Ensemble Arts Philly is the new presenting brand from The Philadelphia Orchestra and Kimmel Cultural Campus. LEARN MORE


Verizon Hall at the Kimmel Center for the Performing Arts will be rededicated as Marian Anderson Hall, home of The Philadelphia Orchestra


Honoring the Civil Rights Icon: The Philadelphia Orchestra Renames Its Home to the Marian Anderson Hall

Posted by:  The Philadelphia Orchestra and Ensemble Arts on February 28, 2024

The Philadelphia Orchestra President and CEO Matías Tarnopolsky and Music and Artistic Director Yannick Nézet-Séguin are honored to announce that the Verizon Hall at the Kimmel Center for the Performing Arts will be rededicated as the Marian Anderson Hall to honor the legendary contralto, civil rights icon, and Philadelphian! The Hall—home of The Philadelphia Orchestra—will officially be rededicated on June 8, 2024, and celebrated during the Great Stages Gala. The Gala will feature performances from Nézet-Séguin and The Philadelphia Orchestra with actress and singer Audra McDonald, soprano Angel Blue, jazz pianist Marcus Roberts, and more! 


Marian Anderson Hall Rededication Announcement Event


Born in Philadelphia on February 27, 1897, Marian Anderson was an acclaimed contralto who performed a wide range of music, from opera to spirituals, with renowned orchestra in major concert and recital venues through the United States and Europe between 1925 and 1965.


Mrs. Anderson is an important figure in the struggle for Black artists to overcome racial prejudice. Throughout her life, she was rejected from opportunities to sing due to her race, such as being denied from performing at Constitution Hall in Washington, DC, in 1939. This rejection sparked her to perform a historic open-air concert on Easter Sunday, April 9, 1939, on the steps of the Lincoln Memorial, singing before a crowd of more than 75,000 people and a radio audience in the millions.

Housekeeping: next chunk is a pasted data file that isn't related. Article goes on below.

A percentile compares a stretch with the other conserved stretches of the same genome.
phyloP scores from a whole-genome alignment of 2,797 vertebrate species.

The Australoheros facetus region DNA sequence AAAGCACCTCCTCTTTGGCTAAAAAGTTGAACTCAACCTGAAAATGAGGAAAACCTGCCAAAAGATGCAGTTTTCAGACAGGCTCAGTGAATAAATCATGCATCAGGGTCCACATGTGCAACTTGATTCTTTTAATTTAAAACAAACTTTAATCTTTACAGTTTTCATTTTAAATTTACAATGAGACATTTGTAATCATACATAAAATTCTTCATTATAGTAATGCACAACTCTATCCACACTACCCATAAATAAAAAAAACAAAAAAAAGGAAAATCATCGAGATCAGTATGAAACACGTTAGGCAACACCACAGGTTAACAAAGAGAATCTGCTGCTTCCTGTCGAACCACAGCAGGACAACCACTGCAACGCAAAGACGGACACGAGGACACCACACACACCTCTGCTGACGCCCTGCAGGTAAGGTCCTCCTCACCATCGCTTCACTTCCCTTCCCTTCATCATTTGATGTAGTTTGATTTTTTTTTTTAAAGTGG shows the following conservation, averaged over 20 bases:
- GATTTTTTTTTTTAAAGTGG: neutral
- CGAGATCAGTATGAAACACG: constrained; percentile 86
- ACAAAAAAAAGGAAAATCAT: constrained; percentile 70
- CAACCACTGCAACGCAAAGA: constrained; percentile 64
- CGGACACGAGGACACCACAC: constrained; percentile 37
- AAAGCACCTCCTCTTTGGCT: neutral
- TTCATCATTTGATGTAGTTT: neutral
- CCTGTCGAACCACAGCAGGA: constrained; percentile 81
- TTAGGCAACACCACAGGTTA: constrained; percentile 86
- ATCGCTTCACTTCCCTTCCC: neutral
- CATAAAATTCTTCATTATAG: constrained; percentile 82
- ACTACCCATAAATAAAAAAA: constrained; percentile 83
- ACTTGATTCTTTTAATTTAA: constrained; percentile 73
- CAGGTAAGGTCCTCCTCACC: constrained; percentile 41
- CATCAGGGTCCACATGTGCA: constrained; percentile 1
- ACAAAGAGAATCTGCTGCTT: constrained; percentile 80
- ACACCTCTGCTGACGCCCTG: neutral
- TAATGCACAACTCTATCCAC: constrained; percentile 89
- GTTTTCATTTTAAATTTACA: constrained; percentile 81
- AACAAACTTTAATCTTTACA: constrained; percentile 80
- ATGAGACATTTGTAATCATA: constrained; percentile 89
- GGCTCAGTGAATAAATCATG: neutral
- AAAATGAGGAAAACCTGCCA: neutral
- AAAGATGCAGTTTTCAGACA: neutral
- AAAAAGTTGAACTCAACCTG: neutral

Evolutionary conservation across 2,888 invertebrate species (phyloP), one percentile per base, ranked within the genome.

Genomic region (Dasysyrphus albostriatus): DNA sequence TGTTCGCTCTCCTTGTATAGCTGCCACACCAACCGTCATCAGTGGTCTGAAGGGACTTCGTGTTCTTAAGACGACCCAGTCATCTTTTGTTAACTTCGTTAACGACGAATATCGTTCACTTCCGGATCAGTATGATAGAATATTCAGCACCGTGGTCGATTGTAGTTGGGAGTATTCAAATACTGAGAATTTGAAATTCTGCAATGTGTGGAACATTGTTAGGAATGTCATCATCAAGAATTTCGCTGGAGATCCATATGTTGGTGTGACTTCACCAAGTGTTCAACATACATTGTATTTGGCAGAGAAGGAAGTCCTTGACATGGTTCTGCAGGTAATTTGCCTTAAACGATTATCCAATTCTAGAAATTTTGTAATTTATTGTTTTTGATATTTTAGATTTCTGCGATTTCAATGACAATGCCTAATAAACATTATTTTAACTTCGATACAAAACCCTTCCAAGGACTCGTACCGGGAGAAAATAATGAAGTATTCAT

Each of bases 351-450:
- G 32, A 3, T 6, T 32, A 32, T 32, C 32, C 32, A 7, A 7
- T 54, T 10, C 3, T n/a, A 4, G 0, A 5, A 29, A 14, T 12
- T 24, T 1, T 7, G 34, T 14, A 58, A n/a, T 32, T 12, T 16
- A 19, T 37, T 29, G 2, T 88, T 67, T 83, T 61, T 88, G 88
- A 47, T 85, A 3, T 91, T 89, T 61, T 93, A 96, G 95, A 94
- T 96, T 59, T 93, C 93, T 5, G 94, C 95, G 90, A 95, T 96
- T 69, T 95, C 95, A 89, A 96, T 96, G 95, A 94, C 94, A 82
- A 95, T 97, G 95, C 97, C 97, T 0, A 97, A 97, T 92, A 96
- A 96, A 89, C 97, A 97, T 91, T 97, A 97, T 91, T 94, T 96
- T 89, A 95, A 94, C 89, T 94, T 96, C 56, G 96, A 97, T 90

A portrait of American Contralto Marian Anderson, singing in front of a piano; circa. ~1935 


For over 20 years, between 1937 and 1957, she sang 12 times with The Philadelphia Orchestra. And on January 7, 1955, she became the first Black singer to perform a lead role at the Metropolitan Opera. After her retirement from singing in 1965, she joined the Orchestra to narrate Aaron Copland’s A Lincoln Portrait several times at the Saratoga Performing Arts Center in Saratoga Springs, New York, and at the Robin Hood Dell in Philadelphia, the last time in 1976, with the composer conducting. 


She served as a delegate to the United Nations Human Rights Committee and as a Goodwill Ambassador for the United States Department of State, giving concerts around the world. Anderson received the first Presidential Medal of Freedom in 1963, the Congressional Gold Medal in 1977, the Kennedy Center Honors in 1978, the National Medal of Arts in 1986, and a GRAMMY Lifetime Achievement Award in 1991. 




Announced the day after what would have been Anderson’s 127th birthday, this momentous news marks the first major concert venue in the world to honor the late performer and trailblazer. Located in the heart of her hometown of Philadelphia, Marian Anderson Hall at the Kimmel Center for the Performing Arts will be a permanent monument to its namesake’s artistry and achievements, a reflection of the inclusive future she helped to engender, and an active testament to the intersection of music, art, and positive social impact.